"I couldn’t cope in such a toxic environment"
Pre-marital sex is a topic deeply entrenched in stigma within the Desi community.
Perhaps due to Western influence, ‘modern’ South Asians are certainly more open to the idea. Nevertheless, it remains a controversial topic.
Ironically, there is hypocrisy in the South Asian perception of sex.
It is considered awkward and taboo amongst the very community from which the ultimate sex manual (the Kama Sutra) hails.
It is an unspeakable act pre-maritally but becomes somewhat sacred once you are married.
This article explores these juxtapositions and other factors that impact the Desi view of pre-marital sex.
Much of the stigma attached to pre-marital sex comes from the ‘But what will people think?’ notion – one all too common in the Desi community.
It is linked to the concept of virginity and dignity being intertwined.
The narrative of girls being clean and pure as virgins remains very much in-tact. The implications of this can be dangerous – not only mentally but physically.
Risky restoration procedures like ‘rehymenation’ are popular in South Asian countries. These are pursued by girls desperate to convey themselves as untouched and ‘pure’ for when marriage arrives.
At this point, we must not be ignorant of gender discrimination.
In South Asian culture, wives have historically been viewed as assets of their husbands. They must maintain his unblemished reputation by displaying a tame and obedient nature.
In more orthodox circles, pre-marital sex reflects the very opposite. It shows the girl to be too wild, free-willed, bold in her actions. Whilst the stance may not be so exaggerated amongst diaspora, it persists nonetheless.
“My mum once said she would disown me if she found out I had sex before marriage. I know it was only a joke but it frustrated me.
“My brother is younger than me and my mum knows he is sexually-active, yet she wouldn’t say anything like that to him.”
This illustrates the gendered societal norms in South Asian culture. Put bluntly, it seems to be that the boys can and the girls cannot.
Perhaps girls also face backlash as they are at the centre of the life-changing consequence of pre-marital sex – pregnancy.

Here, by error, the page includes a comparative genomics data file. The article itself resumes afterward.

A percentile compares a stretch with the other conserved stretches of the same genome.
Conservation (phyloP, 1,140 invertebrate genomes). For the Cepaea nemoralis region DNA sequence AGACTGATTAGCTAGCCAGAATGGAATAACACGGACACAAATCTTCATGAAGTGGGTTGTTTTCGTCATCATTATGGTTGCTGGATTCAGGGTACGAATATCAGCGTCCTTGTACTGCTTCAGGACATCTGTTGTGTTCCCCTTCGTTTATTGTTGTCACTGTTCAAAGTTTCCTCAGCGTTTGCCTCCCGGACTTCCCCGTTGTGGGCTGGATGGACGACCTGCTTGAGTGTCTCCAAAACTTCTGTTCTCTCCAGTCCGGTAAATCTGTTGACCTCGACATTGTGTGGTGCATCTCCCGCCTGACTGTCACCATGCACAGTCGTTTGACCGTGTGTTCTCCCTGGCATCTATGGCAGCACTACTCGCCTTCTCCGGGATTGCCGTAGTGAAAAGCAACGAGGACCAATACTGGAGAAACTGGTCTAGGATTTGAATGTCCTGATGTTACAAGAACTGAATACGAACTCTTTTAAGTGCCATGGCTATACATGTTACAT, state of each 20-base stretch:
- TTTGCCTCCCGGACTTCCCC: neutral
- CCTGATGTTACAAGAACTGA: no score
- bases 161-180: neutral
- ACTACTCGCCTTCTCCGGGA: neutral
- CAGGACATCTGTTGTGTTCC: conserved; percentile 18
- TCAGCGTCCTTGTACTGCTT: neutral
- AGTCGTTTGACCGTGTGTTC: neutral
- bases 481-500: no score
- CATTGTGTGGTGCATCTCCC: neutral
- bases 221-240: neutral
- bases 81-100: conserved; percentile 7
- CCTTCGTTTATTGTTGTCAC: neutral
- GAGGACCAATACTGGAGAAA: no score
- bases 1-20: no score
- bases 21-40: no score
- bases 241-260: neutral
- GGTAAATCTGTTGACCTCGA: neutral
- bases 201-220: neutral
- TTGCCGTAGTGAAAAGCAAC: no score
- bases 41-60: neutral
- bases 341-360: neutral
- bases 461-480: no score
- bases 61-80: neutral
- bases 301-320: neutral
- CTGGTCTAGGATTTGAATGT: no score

Whilst pregnancy is auspicious for married couples, it can be deemed quite the contrary outside of marriage.
Even those in long-term relationships can be ostracised for having a child whilst unmarried.
Varinder was 18 when she met her now-husband. They got married when she was 25 but she actually fell pregnant with their first child at 22. She said:
“My parents knew Avi was my boyfriend and they loved him.
“However, it all changed when I fell pregnant. We were 4 years into our relationship, not yet married. I remember the moment I told my dad so vividly.
“He told me I had brought so much shame to the family. He actually said, ‘I didn’t raise you to be like this.’
“There was no support from my parents. I was either to marry Avi immediately or abort my child. I couldn’t cope in such a toxic environment so I chose to leave home.”
Fortunately, Varinder has been able to re-establish a relationship with her parents.
Not all are so lucky. Families can be indefinitely torn apart due to pre-marital pregnancy.
Young women in this position can find themselves under immense pressure. Many are forced into immediate marriage to disguise the pre-marital nature of the pregnancy.
Others are kicked out of the family home, sometimes even disowned.
It is shameful that this all happens in an attempt to save face in the community. Roshan raises an important point:
“Our whole culture is oriented around reputation. We have to be secretive about so many things – relationships, social lives, our independence.
“I think we need to focus on being more open about these things with our families before we try and tackle something like sex.”
It also highlights how sex is viewed differently inter-generationally. Talisha says:
“I feel like older South Asians see sex as practical rather than a display of love and affection. In their eyes, it exists to produce children, to keep the lineage going.”
However, many Desi’s now equate sex to more than just offspring.
They recognise it for purposes of enjoyment and fulfilment and want to enjoy it before committing to marriage. It is this that the elder generation may struggle to accept.
Decline in Marriage
The institution of marriage has always been held in high-esteem. It is often deemed the logical next step of long-term relationships, indicating stability and life-long commitment.
This is especially true in South Asian culture. Marriage comes first, then sex. This was essentially cultural law and continues to be maintained by much of the Desi community.
This can be a very ambiguous perspective though. Consider some arranged marriages.
A few generations ago, a couple’s initial meeting would likely be a few weeks prior to the wedding – if that. Many of your grandparents may have even met for the first time on their actual wedding day!
It then seems tedious that tradition permits sex between these essential strangers – but not between long-term unmarried lovers.
Jagdeep and his wife had an arranged marriage in 1995.
“My wife and I had an arranged marriage. On our wedding day, we were basically strangers. Yet, just days later, people in the family were asking us, ‘So when are you going to have kids?’
“It put so much pressure on us. We barely knew anything about each other but all these people wanted us to start a family already. We decided to take our time – get to know each other properly before getting so intimate.
“Much to our family’s frustration, it was 4 years before we had our first baby. I have no regrets though – we went at our own pace.”
More seriously, this stance can pressure newly-weds into sex before they are ready. Stipulating marriage as the gateway to sex has incredibly harmful implications.